NASHVILLE, Tenn. — One of four serious contenders for the services of three-time first-team All-Pro Ndamukong Suh, the Tennessee Titans lost out to the Los Angeles Rams in the Suh Sweepstakes on Monday.
Former Dolphins’ DT Ndamukong Suh reached agreement with Los Angeles Rams on a one-year, $14 million deal, per source. Suh took less to go to LA.
Suh and Aaron Donald now manning LA’s front.
— Adam Schefter (@AdamSchefter) March 26, 2018
Suh, 31, signed a six-year, $114.375 million contract with the Miami Dolphins in March of 2015, but was released three years into the deal at the start of the 2018 league year. The five-time Pro Bowl defensive tackle selected Los Angeles as his new home after reportedly entertaining offers from Tennessee, the New Orleans Saints and the New York Jets (before it was rescinded). The visit with the Rams was the last meeting that Suh took before making his free-agency decision.
So, how should you feel about Suh? Truth is, you didn’t really need him.
Woe is the lowly Titans fan, jilted yet again by another name-brand NFL free agent for a larger market and a club loading up with talent in an offseason arms race. The thought of the five-time Pro Bowl defensive tackle landing in Nashville tantalized the imaginations of all those who follow and cover the local professional football team. To the fans, it would have been received as an obvious battle cry by general manager Jon Robinson; a shot fired across the bows of teams competing at the highest level of the sport, forcing them to acknowledge that this is a franchise of note and one to be legitimately feared on Sundays.
To us, the reviled local media, Suh coming to Nashville would have provided an endless supply of expectation pieces, sports talk content and gas-baggery of little-to-no true value. Baseball season is best described as a night “dark and full of terrors” in the content business and the Suh-related Summer topics would surely have alleviated a good deal of this untenable burden.
But, I digress.
Suh signified the only true difference-making player available on this year’s open market. He played in all 16 regular season games the past six seasons, was on the field for 83.4 percent of Miami’s defensive snaps in 2017 and has started each in of his 126 career games played. Voted as the 2010 AP Defensive Rookie of the Year, Suh has recorded one interception, 28 passes defended, four forced fumbles, two fumble recoveries (one for a touchdown), 51.5 sacks, 289 tackles and one safety during his eight-year career. In Tennessee, Suh would have joined an already-formidable Tennessee defensive line that features Pro Bowl end Jurrell Casey and recently-extended defensive lineman DaQuan Jones. The group would have been hugely disruptive for opposing offensive lines and given quarterbacks fits with the amount of interior pressure they would be regularly subjected to.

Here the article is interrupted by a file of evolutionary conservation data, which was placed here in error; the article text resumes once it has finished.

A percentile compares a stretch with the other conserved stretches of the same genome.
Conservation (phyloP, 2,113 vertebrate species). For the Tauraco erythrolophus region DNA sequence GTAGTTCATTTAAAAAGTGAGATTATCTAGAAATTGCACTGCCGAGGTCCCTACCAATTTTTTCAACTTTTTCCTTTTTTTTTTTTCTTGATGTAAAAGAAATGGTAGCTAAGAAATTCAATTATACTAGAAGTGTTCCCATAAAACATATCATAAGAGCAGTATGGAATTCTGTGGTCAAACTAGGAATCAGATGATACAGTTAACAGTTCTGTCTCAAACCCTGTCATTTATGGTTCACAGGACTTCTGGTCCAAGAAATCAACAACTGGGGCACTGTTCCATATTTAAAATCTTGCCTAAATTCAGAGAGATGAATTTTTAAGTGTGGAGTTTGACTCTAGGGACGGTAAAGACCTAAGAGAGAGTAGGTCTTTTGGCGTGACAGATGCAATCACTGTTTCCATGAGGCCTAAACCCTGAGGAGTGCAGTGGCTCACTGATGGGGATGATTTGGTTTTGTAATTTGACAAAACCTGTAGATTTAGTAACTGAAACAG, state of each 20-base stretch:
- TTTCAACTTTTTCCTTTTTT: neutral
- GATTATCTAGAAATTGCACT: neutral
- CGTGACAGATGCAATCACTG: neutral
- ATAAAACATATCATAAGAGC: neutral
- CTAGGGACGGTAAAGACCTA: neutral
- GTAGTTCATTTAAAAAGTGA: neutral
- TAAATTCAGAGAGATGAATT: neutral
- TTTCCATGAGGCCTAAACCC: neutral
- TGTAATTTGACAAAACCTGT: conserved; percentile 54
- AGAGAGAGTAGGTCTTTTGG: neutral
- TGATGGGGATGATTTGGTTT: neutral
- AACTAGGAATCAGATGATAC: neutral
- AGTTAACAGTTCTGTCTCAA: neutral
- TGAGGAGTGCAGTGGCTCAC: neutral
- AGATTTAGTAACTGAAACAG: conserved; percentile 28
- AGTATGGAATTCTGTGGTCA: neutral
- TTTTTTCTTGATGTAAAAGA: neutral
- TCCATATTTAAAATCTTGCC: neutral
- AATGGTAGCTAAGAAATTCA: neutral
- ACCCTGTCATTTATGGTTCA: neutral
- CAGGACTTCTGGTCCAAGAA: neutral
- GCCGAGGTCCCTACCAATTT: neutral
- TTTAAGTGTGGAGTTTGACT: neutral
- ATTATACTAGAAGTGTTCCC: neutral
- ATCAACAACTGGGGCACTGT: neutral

Suh’s talent is transcendent but his particular skill set is one the Titans already possess. His acquisition would have been a luxury, not a need.
The 2017 iteration of Tennessee’s defense, though, ranked in the Top 10 against the run (7) and fifth in sacks (43) despite inconsistencies with their pass rush throughout the year. And, while they did finish 21st in Football Outsider’s defensive DVOA, the construction of the new secondary, bolstered by the addition of Malcolm Butler this offseason, will help to address those issues. That Robinson invested so much into the back end of his defense could be viewed as an admission that the pass rush was too up and down in 2017 and that Butler was the most appropriate patch based on the players available.
Football at the professional level differs from the other leagues insomuch as the sheer size of its rosters and workforce renders almost all of the on-field participants hugely replaceable cogs. Big-ticket free agency blinds the consumer with the notion that, maybe, paying the 25-year-old former first-round wide receiver, for example, somewhere in the neighborhood of $16 million annually will be the catalyst required to maybe sneak your favorite team into the Wild Card game next postseason. To those who traffic in this kind of hope for the future, that receiver is worth the financial risk for no other reason than that he is young, has the allure of “potential” and killed it for you that one year in your fantasy league. Suh represents a similar kind of free-agent euphoria. He is famous for being stronger and more violent than a league full of the most violent, strong people.
He is certainly still valuable, just not really to the Titans.
Veteran edge rushers Brian Orakpo and Derrick Morgan have been effective but there is nothing in the way of quality depth currently behind them. The Titans sack totals increased exponentially in the latter half of their 2017 schedule, when the team feasted with two separate eight-sack performances on sub-par offensive lines. Tennessee defense needs help up front but it should come from an influx of youth and speed through this year’s draft not from a brief affair with a 31-year old defensive tackle.
Suh’s one-year deal with L.A. is indeed about making them better, while not really investing to build towards the club’s future. Jon Robinson, at this point, needs both.